Internal Affairs

How many ridiculous movies can an actor's career endure? Richard Gere explores the possibilities with his appearance in this solemnly silly thriller helmed by Michael Figgis. In the wake of STORMY MONDAY, his critically acclaimed debut, this outing also represents a professional stumble for Mike Figgis. Figgis again aims for sensual moodiness, but so many...read more

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How many ridiculous movies can an actor's career endure? Richard Gere explores the possibilities with his appearance in this solemnly silly thriller helmed by Michael Figgis. In the wake of STORMY MONDAY, his critically acclaimed debut, this outing also represents a professional stumble

for Mike Figgis. Figgis again aims for sensual moodiness, but so many clashing tones clamor for the viewer's attention that the result is a noisy mishmash.

Gere plays Dennis Peck, a star cop in one of the ritzier precincts of LA's San Fernando Valley. In his spare time, Peck is also a master criminal, running a vast empire of corruption out of that notorious breeding ground for vice, the Sherman Oaks Galleria shopping mall. Taking a bribery cut out

of most of the vice in the Valley, Peck launders his ill-gotten fortunes through his four ex-wives, making them all tycoons on paper. (All we see them doing, though, is making breakfast and doing laundry for Peck and his passel of kids.)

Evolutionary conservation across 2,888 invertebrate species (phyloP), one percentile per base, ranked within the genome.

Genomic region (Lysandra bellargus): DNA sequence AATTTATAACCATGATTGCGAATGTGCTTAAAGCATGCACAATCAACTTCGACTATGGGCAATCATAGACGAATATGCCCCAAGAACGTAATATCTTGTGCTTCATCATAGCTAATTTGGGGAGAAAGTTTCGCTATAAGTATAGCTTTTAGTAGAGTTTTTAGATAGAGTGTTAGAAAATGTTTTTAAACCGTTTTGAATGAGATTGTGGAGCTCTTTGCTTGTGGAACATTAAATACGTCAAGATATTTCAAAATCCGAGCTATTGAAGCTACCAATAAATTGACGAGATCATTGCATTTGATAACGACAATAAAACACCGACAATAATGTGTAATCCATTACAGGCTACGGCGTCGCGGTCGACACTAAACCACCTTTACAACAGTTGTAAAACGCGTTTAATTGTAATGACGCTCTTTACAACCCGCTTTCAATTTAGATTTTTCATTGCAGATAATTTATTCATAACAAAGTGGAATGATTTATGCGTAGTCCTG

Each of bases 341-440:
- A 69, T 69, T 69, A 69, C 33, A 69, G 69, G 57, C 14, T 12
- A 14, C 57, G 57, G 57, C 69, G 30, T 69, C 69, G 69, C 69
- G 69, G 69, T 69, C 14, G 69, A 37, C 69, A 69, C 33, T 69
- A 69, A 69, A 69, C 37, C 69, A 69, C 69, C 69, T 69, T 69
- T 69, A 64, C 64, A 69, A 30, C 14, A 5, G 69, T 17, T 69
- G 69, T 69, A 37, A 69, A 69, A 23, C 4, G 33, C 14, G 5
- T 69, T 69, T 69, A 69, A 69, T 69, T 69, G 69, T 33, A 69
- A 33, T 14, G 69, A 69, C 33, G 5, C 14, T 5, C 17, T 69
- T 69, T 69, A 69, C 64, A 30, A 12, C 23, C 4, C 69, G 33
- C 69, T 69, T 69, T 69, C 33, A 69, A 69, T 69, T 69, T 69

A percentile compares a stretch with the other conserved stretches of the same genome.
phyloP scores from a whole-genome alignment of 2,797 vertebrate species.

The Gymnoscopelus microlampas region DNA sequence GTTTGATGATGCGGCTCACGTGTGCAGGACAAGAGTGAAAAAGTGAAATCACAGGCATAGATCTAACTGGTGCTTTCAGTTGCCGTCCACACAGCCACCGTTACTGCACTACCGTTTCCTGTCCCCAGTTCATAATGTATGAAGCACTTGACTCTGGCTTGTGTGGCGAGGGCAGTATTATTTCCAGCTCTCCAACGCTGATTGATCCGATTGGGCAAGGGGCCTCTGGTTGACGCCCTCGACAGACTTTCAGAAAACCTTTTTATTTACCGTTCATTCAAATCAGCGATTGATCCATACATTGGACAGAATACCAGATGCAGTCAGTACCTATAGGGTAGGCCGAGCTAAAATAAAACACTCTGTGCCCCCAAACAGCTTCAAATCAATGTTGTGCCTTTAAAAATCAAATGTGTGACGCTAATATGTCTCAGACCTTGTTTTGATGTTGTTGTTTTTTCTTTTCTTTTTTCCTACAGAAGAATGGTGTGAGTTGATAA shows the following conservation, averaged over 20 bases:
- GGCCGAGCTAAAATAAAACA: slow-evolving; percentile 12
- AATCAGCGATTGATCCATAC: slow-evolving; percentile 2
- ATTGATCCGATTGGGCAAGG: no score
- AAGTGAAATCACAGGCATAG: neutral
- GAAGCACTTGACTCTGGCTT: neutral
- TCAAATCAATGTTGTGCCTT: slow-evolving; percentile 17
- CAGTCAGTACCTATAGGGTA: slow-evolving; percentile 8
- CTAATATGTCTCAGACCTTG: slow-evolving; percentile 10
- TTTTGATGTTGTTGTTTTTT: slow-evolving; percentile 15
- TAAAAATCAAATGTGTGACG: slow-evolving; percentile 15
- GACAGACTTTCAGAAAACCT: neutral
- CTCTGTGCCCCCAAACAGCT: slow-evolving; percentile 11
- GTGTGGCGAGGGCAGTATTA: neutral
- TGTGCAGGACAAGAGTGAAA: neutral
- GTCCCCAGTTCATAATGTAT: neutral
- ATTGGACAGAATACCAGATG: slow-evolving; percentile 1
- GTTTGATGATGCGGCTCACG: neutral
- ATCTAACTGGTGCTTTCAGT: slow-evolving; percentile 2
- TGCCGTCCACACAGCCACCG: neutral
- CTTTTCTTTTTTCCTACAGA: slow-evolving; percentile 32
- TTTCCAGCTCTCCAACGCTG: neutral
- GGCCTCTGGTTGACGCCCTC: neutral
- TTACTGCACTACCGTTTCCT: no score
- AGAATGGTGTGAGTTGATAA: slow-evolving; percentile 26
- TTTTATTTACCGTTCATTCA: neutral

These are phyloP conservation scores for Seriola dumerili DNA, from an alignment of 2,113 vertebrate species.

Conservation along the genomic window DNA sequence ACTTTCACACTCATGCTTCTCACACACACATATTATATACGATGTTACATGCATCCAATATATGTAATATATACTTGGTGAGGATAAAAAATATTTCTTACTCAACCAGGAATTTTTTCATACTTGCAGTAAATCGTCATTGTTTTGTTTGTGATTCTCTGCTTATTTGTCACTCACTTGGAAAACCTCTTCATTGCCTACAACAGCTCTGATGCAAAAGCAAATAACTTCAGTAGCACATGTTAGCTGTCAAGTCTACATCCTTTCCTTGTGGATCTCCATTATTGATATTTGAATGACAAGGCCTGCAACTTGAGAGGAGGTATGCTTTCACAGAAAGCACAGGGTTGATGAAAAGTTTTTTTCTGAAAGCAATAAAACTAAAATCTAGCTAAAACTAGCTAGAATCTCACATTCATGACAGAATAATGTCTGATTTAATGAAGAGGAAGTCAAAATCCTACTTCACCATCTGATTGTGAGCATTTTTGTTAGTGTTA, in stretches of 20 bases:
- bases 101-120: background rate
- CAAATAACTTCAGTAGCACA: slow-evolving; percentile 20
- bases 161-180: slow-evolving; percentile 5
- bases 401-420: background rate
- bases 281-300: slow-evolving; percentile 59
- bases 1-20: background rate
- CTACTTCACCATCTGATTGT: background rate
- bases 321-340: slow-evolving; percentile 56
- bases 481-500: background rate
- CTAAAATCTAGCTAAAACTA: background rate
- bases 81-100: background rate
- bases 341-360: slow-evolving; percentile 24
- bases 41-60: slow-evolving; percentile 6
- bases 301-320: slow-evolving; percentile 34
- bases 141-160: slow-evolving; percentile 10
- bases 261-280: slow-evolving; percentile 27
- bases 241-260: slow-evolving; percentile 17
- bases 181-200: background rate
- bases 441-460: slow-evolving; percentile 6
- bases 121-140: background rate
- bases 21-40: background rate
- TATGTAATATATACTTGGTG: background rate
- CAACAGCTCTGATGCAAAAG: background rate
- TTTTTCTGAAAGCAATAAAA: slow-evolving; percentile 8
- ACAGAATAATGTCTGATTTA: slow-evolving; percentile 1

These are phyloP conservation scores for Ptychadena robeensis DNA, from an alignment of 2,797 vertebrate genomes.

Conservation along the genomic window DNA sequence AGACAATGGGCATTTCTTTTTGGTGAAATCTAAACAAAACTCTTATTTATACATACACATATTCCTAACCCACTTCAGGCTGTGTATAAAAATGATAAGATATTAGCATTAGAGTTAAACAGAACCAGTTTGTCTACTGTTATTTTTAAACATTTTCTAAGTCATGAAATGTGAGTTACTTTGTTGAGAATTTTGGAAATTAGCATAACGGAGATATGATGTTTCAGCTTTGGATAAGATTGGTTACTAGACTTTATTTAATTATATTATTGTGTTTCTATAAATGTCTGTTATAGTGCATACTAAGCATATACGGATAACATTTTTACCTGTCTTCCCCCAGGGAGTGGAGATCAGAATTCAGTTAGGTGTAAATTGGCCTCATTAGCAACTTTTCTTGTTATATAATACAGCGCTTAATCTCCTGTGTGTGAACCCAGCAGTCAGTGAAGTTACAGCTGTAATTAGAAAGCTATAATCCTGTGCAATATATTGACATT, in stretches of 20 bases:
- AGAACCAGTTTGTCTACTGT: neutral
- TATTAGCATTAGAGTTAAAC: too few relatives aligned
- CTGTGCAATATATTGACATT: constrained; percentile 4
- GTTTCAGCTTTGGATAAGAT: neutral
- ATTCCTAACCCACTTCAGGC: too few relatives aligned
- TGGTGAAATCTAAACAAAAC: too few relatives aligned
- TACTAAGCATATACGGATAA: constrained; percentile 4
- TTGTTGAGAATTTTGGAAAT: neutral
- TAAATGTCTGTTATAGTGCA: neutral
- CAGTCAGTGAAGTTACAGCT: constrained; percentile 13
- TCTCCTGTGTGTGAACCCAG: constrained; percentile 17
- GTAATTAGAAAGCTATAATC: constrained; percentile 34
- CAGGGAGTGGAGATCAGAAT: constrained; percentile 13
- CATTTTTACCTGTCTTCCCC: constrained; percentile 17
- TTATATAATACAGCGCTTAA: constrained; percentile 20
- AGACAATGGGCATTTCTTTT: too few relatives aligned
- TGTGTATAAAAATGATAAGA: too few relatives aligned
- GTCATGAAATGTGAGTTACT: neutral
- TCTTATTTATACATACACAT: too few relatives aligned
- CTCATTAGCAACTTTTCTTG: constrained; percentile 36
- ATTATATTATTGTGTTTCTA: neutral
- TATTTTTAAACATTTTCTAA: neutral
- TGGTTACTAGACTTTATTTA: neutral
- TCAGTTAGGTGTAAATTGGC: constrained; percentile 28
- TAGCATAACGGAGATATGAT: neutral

Peck also has a unique method of keeping his criminal operatives under control: he turns their wives into his pliant sex slaves by introducing them to the joys of kinky sex during his free afternoons--which he seems to have ten days a week. In fact, we rarely see Peck doing anything so mundane and

legit as actually arresting people; nonetheless, when internal affairs investigator Raymond Avila (Garcia) tries to unravel Peck's web of corruption, he meets a wall of resistance from his superiors for going after one of the force's most "productive" cops. Instead, Avila is called in to

investigate Peck's partner, Stretch (Baldwin), an old friend of Avila's who has apparently been stretched to the breaking point as Peck's right-hand man.

Enough. The plot is, to say the least, mindlessly complex, with little room left to develop any kind of consistent mood, much less to develop characters beyond the sum of their cliches. Moreover, as LETHAL WEAPON and its spin-offs have indicated, today's high-impact cop thriller is no place for

subtlety anyway. When in doubt, LETHAL WEAPON damned the critics to plunge full-speed ahead into boom-boom cartoon action, giving audiences a wild roller-coaster movie ride in lieu of compelling drama. Figgis tries to have it both ways, creating an ersatz aura of worldly cynicism for the art-house

crowd, while providing plenty of sleazy sex and blood-pellet violence for those in the cheaper seats. The result is yet another goofy credit in Gere's already overloaded resume of embarrassment--although some may consider this one of those movies that's so silly it's good.

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